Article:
Every project needs a plan, even if it is high level. A detailed one with dates and dependencies is much better for everyone. Whether the consultant/consultancy drives it or it is someone at the client, there needs to be someone making sure everything is on track. Customers are not fans of paying for project management since it seems like overhead, but good project management is fairly transparent and non-invasive. It also allows one person to be the point for any questions, and that person can get them to the right personnel (hired or in-house).
For Hertz, according to the lawsuit, they used Accenture for project management. Section 42 of the lawsuit calls out the failure of said project management. The example given is the removal of key resources from the project. Major changes like that should be communicated and the impact measured. We do not know why Accenture did that. This to me was an important phrase in the lawsuit:
Because Accenture failed to properly manage and perform the services, the go-live date was postponed twice, first until January 2018, and then until April 2018. By that point, Hertz no longer had any confidence that Accenture was capable ofcompleting the project, and Hertz terminated Accenture.
Forget the termination part – they missed the launch more than once. For a big public company like Hertz, this can be a public relations nightmare especially if you announce these things.
In the plan, key dates/events – milestones – must be set and agreed upon by both parties. If they need to be adjusted, again, everyone needs to agree to those changes. For fixed price engagements, milestones are absolutely necessary because for consultants, payments are usually tied to them. Even if payments are not tied to key dates, these should be big red flags. The nagging questions I have here are: why were tripwires were ignored and how did this not get nipped in the bud sooner?
I do not know why (or how) Hertz let $32M pass before they terminated things. There were two phases to the project, and the first obviously went well enough for Hertz to pony up for the second. Most customers I know would have cut the cord much sooner.
Ensure there is Testing, Acceptance Criteria, and Oversight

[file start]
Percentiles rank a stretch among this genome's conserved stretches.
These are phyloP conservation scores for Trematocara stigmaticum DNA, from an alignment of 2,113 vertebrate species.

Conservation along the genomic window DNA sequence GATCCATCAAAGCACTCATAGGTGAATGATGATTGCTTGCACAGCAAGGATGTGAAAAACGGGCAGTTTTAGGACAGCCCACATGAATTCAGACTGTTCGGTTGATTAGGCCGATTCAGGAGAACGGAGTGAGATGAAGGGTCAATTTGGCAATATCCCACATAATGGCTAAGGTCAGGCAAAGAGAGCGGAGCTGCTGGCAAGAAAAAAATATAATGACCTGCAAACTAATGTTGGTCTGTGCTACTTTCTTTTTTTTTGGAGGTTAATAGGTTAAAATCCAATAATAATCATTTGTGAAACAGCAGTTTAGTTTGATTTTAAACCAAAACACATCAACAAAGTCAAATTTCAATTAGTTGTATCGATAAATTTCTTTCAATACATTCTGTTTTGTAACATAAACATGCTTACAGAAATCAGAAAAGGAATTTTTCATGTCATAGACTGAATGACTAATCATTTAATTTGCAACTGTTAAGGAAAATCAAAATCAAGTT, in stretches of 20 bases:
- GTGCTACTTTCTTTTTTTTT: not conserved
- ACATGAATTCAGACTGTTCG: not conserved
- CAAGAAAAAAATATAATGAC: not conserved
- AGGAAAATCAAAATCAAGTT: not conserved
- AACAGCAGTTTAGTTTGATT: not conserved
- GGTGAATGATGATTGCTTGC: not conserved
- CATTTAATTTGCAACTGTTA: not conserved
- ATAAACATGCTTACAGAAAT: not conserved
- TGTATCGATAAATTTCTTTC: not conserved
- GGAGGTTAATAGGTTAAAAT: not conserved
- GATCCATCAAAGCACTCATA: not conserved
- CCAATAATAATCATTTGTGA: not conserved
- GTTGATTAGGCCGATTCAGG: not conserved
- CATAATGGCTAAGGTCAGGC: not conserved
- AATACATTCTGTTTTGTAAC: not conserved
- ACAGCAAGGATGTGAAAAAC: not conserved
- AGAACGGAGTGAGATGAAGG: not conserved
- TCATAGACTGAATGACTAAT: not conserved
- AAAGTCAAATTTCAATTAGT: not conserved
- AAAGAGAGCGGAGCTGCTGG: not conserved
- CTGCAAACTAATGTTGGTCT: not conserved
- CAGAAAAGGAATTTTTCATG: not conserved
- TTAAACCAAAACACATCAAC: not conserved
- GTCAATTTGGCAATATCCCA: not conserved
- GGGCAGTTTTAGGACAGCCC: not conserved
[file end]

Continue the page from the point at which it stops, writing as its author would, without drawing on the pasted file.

Besides milestones, most work should have a set of minimum documented criteria for success. You have carefully crafted scopes of work for a reason.
I do not know the details, but I am surprised by statements like the ones below in the lawsuit.
Without Hertz’s knowledge or approval, Accenture deliberately disregarded the extensibility requirement and wrote the code so that it was specific to the Hertz brand in North America and could not be used for the Hertz global brand or for the Dollar and Thrifty brands.
Going rogue on a client is never acceptable. Sometimes there are honest-to-goodness technical challenges or limtations that crop up and may make something impossible to do. I’ve been there. Those are hard conversations, but you find a way around them. Deciding to go another way just because? Nope, nope, nope.
In addition, Accenture failed to perform proper testing of the software that it developed. Accenture did not perform tests on many components of the system. When Accenture did perform tests, they were seriously inadequate, to the point of being misleading.
I have a QA background so testing is in my blood. People should test their work. However, where was Hertz in this? Did they leave all the testing to Accenture and had no resources touching the work along way? Did Accenture just do smoke and mirrors when showing “working” versions – if they did that at all? Maybe I missed that in the lawsuit, but this goes back to skin in the game. I’m a consultant, but if you’re paying me to do something, you should check in if we’re not doing so already. Have weekly status meetings. To let it get that far down the garden path is something that should have never happened. Clearly it does (see: lawsuit), but in theory, this could have been stopped sooner. Maybe it couldn’t. I was not there so I can’t say everything that went down on either side.
Avoid Scope Creep